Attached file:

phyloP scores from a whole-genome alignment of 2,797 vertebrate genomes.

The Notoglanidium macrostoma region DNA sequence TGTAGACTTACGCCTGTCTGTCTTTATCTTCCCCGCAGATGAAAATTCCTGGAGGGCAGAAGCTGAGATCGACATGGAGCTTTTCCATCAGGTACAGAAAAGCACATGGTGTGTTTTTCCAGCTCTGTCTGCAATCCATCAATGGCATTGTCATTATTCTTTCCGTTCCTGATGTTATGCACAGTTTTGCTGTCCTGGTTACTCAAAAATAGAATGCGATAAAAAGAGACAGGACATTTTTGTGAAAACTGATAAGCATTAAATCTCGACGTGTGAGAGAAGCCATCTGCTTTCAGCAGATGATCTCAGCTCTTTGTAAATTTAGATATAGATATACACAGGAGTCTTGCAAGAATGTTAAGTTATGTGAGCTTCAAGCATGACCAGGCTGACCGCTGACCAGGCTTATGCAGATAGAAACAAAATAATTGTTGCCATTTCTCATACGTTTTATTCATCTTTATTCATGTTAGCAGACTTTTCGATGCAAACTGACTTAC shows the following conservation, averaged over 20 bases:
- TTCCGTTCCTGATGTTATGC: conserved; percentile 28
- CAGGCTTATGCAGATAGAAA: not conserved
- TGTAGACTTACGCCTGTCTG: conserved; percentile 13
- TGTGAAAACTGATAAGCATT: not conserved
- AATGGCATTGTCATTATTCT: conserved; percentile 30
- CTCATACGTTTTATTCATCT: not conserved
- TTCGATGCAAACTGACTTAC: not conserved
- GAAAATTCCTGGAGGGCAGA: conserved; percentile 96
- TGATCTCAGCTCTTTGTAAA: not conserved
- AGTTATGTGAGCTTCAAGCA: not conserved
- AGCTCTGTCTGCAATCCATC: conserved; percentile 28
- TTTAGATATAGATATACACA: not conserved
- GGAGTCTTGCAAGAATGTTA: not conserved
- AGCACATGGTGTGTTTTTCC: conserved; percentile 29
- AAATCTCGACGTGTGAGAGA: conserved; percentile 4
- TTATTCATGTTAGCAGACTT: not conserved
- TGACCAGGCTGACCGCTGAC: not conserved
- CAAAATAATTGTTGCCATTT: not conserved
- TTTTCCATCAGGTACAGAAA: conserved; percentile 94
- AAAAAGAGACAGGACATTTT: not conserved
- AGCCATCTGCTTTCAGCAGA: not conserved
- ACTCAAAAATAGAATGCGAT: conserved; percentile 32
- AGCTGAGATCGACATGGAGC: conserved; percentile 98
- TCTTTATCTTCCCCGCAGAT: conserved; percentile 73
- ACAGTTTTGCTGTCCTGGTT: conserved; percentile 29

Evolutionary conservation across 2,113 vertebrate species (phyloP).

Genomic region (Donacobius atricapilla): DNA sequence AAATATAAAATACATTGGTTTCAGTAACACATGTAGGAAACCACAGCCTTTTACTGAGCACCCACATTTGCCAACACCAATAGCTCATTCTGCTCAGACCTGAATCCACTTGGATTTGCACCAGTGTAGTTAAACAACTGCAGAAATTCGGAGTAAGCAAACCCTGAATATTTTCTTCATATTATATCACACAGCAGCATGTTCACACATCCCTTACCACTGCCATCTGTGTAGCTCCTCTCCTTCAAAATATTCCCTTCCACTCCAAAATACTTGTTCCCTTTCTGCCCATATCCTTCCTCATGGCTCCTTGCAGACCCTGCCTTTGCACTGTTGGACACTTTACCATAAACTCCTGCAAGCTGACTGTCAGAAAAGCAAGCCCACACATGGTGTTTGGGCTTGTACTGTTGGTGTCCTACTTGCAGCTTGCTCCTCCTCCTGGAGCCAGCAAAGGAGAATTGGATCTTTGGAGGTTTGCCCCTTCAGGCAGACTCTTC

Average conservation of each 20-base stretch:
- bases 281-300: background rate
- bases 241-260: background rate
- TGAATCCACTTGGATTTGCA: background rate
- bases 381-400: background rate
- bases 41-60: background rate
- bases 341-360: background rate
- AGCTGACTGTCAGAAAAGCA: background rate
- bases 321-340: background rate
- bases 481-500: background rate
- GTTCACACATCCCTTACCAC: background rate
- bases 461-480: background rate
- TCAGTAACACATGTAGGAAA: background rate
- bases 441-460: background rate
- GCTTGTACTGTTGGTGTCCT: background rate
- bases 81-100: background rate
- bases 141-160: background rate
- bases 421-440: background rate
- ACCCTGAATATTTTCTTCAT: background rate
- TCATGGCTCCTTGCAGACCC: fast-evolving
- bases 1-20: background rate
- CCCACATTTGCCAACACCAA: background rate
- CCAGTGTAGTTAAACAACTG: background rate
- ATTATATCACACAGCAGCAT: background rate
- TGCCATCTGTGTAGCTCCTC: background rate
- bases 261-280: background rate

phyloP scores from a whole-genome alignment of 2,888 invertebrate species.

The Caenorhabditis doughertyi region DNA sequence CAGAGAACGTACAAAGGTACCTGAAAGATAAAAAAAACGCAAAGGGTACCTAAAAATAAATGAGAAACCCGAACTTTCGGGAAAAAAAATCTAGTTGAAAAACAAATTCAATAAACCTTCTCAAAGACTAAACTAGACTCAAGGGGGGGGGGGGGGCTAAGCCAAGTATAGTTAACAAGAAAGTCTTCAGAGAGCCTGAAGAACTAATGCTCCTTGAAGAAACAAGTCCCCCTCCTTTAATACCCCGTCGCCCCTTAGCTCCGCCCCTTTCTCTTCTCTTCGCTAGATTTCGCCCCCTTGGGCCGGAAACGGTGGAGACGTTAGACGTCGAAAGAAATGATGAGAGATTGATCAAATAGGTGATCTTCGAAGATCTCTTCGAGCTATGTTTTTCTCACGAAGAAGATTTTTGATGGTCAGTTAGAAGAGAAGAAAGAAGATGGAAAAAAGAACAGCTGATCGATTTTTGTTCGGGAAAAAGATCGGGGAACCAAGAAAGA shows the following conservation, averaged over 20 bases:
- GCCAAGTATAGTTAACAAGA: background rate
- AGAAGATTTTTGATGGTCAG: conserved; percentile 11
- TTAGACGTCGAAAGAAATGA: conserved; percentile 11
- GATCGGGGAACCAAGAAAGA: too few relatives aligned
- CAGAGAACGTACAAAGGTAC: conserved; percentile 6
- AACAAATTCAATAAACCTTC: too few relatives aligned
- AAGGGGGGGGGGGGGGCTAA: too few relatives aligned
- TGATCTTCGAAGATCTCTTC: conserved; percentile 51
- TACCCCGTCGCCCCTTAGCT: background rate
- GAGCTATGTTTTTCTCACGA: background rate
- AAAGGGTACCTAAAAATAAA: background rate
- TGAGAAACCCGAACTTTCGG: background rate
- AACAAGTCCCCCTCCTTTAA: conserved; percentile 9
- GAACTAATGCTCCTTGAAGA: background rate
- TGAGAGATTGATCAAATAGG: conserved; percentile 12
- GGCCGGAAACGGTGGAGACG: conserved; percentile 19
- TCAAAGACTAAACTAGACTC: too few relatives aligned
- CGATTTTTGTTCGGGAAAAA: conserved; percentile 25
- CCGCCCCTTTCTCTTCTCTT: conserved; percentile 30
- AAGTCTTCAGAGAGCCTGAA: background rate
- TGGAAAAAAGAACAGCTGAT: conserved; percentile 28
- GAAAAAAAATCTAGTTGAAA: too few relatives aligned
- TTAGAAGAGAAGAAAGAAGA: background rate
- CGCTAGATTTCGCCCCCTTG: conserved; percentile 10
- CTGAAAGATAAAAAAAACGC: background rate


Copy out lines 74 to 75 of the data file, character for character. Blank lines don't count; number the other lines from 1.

- TCAAAGACTAAACTAGACTC: too few relatives aligned
- CGATTTTTGTTCGGGAAAAA: conserved; percentile 25